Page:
Philanthropist and long-time EVMS supporter Richard M. Waitzer, died Saturday, Jan. 12, at the age of 86.
He was an astute businessman whose philanthropy transformed not only EVMS but also Hampton Roads as a whole, said Richard V. Homan, MD, President and Provost, Dean of the School of Medicine.

“His legacy of charitable, civic and business contributions has continuously focused on improving the quality of life in the Hampton Roads community,” Dr. Homan wrote in a message to campus.
Mr. Waitzer and his wife, Leah, have been loyal supporters of EVMS. In 2012, the Waitzers established the Murray Waitzer Endowed Chair for Diabetes Research in memory of Mr. Waitzer’s father, Murray Waitzer, who had to take daily insulin doses to control his Type 1 diabetes. The gift continues to fund important research to help stem the rising tide of diabetes in Hampton Roads.

In November 2018, the Waitzers gave the largest family gift in the school’s history. The new education and administration building now under construction on campus will carry the Waitzer name and will serve as a tribute to Mr. Waitzer’s vision and commitment to a healthier community,

Mr. Waitzer was educated in Norfolk Public Schools, graduating from Maury High School in 1950. He graduated from Carnegie Mellon University after only three years with a Bachelor of Science degree in physics.

After graduation, he joined the family business, Murray Wholesale Drug Corporation, managing it from the late 1950s until its sale in 1971. In 1966, with no experience, he started a hugely successful career developing commercial and residential real estate. His initial project was the first office building in Virginia Beach devoted entirely to healthcare professionals, and he subsequently developed all kinds of commercial and residential real estate over 50 years.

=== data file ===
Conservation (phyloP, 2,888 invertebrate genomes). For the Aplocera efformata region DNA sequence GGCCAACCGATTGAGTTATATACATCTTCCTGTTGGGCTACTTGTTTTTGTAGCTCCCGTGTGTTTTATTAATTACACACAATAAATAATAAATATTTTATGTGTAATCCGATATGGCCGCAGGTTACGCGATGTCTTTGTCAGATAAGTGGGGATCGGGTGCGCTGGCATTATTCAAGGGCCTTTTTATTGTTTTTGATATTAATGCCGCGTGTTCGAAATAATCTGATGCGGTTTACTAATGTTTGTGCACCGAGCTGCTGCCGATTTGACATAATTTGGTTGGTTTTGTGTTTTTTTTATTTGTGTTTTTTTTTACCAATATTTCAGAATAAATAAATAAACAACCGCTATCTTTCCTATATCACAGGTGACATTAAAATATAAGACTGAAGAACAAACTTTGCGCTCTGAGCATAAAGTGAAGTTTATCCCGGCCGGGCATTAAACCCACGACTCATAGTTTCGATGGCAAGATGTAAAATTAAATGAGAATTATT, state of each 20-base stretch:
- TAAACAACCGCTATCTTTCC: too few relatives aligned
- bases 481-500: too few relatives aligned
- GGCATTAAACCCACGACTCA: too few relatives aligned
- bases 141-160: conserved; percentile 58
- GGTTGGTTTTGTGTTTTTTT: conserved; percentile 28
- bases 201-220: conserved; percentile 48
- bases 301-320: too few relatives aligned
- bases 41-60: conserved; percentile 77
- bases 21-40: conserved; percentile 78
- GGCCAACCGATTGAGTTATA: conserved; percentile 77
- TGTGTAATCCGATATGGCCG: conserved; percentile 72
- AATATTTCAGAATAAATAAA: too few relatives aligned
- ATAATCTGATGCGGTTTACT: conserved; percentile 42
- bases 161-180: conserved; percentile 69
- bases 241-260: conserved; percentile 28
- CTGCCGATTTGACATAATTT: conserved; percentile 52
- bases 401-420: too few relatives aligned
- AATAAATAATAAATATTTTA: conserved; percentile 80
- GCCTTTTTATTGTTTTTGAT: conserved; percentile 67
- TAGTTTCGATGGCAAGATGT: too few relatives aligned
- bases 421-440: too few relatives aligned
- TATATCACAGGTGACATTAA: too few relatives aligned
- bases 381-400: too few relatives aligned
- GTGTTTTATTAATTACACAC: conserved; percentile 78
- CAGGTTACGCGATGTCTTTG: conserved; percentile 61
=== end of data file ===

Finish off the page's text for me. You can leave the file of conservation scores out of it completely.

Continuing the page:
“He was an ambitious, talented, and highly respected entrepreneur who was wildly successful in three disparate careers working until his last week,” according to his obituary.

He was an avid collector of art glass and modern American art. His paintings have been featured in some of the most prestigious museums in the world. Drawn to entrepreneurship, he was a mentor to many and helped several businesses. He never wanted recognition and preferred to remain behind the scenes rather than assume leadership roles in the many organizations he supported.

Mr. Waitzer chaired the Virginia Symphony Foundation Board and Virginia Symphony Board and served on the Board of the Chrysler Museum of Art. He received many awards, including the Governor’s Housing Achievement Award and, with Leah, the 2015 Humanitarian Award from the Virginia Center for Inclusive Communities and the 2018 Philanthropist of the Year from the Association of Fundraising Professionals, Hampton Roads chapter.

He was extraordinarily generous. According to his obituary, “Some of his charitable gifts are known only by his sons, including college and private-school tuition for deserving students who miraculously received scholarships without ever applying.”

He also gave transformative gifts to the Virginia Symphony, where he had special affection for its musicians. He funded the Waitzer Community Gallery at the Chrysler Museum of Art, in addition to many other projects there. His philanthropy at Norfolk Academy included funding annual awards for teaching excellence and numerous facilities.

Mr. Waitzer is survived by his wife, Leah, sons Brad (a member of the EVMS Foundation Board of Trustees), Eddie and Scott, three grandchildren and numerous nieces and nephews.

The family will receive friends Tuesday and Wednesday, from 6 to 9 p.m. at 334 South Botetourt Court in Norfolk. A celebration of life will be held Tuesday, Jan. 15, at 1 p.m. at Ohef Sholom Temple, 530 Raleigh Avenue, Norfolk.
In lieu of flowers, the family requests donations be made to the EVMS Foundation and Norfolk Academy. Online condolences may be made at